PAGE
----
Google / Verizon
NYT Vs the secret agreement
What Google Still Isn't Saying Over the last few years, Google has been a company that understood Net Neutrality, and they staunchly supported the fight to protect the open Internet. After all, their own company was hatched and then exploded into a phenomenal success thanks to the open platform of the Internet. With their success has come power, and along the way the start-up-turned-corporation has pledged a "don't be evil" ethic.
Why Google is now threatenning Net Neutrality? Update: Google and Verizon deny talks that would upend net neutrality. You can read all of the details here. It sounds unlikely, but sources close to Google and Verizon have said that the two companies are working together on a deal that would help Verizon charge some Internet content providers more than others in exchange for priority data transfer speeds. Such an agreement would fly in the face of net neutrality, a philosophy of web content previously promoted by Google.
Verizon-Google Legislative Framework Proposal Google and Verizon have been working together to find ways to preserve the open Internet andthe vibrant and innovative markets it supports, to protect consumers, and to promote continuedinvestment in broadband access. With these goals in mind, together we offer a proposed openInternet framework for the consideration of policymakers and the public.We believe such a framework should include the following key elements: Consumer Protections : A broadband Internet access service provider would be prohibited from preventing users of its broadband Internet access service from--(1) sending and receiving lawful content of their choice;(2) running lawful applications and using lawful services of their choice; and(3) connecting their choice of legal devices that do not harm the network or service, facilitate theft of service, or harm other users of the service. Non-Discrimination Requirement Verizon-Google's Proposal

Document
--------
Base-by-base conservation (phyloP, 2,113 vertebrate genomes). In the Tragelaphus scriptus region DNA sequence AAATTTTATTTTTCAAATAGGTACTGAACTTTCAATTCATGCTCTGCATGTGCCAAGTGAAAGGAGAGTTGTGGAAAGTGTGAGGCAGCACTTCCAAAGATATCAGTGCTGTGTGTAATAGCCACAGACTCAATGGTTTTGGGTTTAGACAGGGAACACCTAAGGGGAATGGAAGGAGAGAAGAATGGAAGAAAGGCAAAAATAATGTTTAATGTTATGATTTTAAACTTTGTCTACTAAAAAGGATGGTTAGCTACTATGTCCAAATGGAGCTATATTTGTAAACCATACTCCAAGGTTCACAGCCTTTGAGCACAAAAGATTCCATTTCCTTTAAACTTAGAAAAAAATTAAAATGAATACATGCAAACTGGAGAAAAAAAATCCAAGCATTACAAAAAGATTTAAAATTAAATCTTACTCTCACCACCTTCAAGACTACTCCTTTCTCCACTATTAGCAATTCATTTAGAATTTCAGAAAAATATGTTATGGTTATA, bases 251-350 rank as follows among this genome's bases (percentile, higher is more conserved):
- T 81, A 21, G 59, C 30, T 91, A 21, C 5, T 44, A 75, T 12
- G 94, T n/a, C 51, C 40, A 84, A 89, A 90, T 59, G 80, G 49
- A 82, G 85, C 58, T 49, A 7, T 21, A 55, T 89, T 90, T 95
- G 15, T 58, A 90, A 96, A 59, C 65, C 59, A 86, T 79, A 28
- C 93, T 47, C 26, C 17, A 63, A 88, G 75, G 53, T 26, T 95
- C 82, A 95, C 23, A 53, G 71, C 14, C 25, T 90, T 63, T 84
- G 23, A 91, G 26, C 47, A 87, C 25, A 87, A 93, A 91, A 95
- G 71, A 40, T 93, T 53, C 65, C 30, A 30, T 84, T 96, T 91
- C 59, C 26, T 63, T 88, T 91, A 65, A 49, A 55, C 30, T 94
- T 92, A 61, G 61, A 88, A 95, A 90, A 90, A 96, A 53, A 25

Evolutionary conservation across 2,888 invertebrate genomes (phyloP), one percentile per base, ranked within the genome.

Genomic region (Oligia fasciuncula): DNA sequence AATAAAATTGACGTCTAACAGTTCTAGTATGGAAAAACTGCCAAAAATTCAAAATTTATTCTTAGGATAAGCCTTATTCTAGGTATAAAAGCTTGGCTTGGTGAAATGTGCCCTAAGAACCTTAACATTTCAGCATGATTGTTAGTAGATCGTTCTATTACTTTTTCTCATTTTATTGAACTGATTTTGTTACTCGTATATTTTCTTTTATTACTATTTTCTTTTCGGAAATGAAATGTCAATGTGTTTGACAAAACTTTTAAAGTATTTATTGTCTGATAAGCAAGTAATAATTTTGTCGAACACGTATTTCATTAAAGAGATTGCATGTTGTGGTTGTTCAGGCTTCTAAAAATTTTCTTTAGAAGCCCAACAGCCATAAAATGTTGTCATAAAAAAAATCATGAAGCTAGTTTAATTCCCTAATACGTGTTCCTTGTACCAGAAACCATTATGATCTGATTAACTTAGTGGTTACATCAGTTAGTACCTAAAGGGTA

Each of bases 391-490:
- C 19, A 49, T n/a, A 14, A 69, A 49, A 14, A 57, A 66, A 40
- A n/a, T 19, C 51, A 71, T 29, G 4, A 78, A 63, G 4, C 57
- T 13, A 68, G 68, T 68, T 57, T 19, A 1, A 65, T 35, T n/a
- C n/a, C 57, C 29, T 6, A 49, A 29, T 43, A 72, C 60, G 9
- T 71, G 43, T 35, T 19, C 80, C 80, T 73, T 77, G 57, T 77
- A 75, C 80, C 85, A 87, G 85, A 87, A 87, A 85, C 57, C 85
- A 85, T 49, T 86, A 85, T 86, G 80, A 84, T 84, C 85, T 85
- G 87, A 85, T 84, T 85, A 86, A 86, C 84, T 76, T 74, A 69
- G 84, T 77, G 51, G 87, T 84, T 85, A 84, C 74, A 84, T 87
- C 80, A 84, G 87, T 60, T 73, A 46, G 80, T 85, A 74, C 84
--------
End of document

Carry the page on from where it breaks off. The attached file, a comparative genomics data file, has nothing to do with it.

Google's blog post annnouncing the proposal Posted by Alan Davidson, Google director of public policy and Tom Tauke, Verizon executive vice president of public affairs, policy, and communications The original architects of the Internet got the big things right. By making the network open, they enabled the greatest exchange of ideas in history. By making the Internet scalable, they enabled explosive innovation in the infrastructure. It is imperative that we find ways to protect the future openness of the Internet and encourage the rapid deployment of broadband. Verizon and Google are pleased to discuss the principled compromise our companies have developed over the last year concerning the thorny issue of “network neutrality.”
Google and Verizon co-ed in Wash Post We have spent much of the past year trying to resolve our differences over the thorny issue of "network neutrality." This hasn't been an easy process, and Google and Verizon are neither regulators nor legislators. But as leaders in our respective fields, we have searched for workable public policies that serve consumer interests and create a climate for investment and innovation. What has kept us at the table and moving toward compromise was our mutual interest in a robust Internet and our recognition that progress would occur only when players from across the Internet space work together.
FCC Commissioner's reaction Not thrilled with this morning’s Verizon-Google seven-tier joint policy proposal, FCC Commissioner Michael J. Copps put out the following one paragraph statement earlier today, basically asserting that the FCC is more interested in protecting consumer rights than Google and Verizon’s wishes. “Some will claim this announcement moves the discussion forward.
Posted by Richard Whitt, Washington Telecom and Media Counsel Over the past few days there’s been a lot of discussion surrounding our announcement of a policy proposal on network neutrality we put together with Verizon. On balance, we believe this proposal represents real progress on what has become a very contentious issue, and we think it could help move the network neutrality debate forward constructively. We don’t expect everyone to agree with every aspect of our proposal, but there has been a number of inaccuracies about it, and we do want to separate fact from fiction. MYTH: Google has “sold out” on network neutrality. Google's blog post to defuse the debate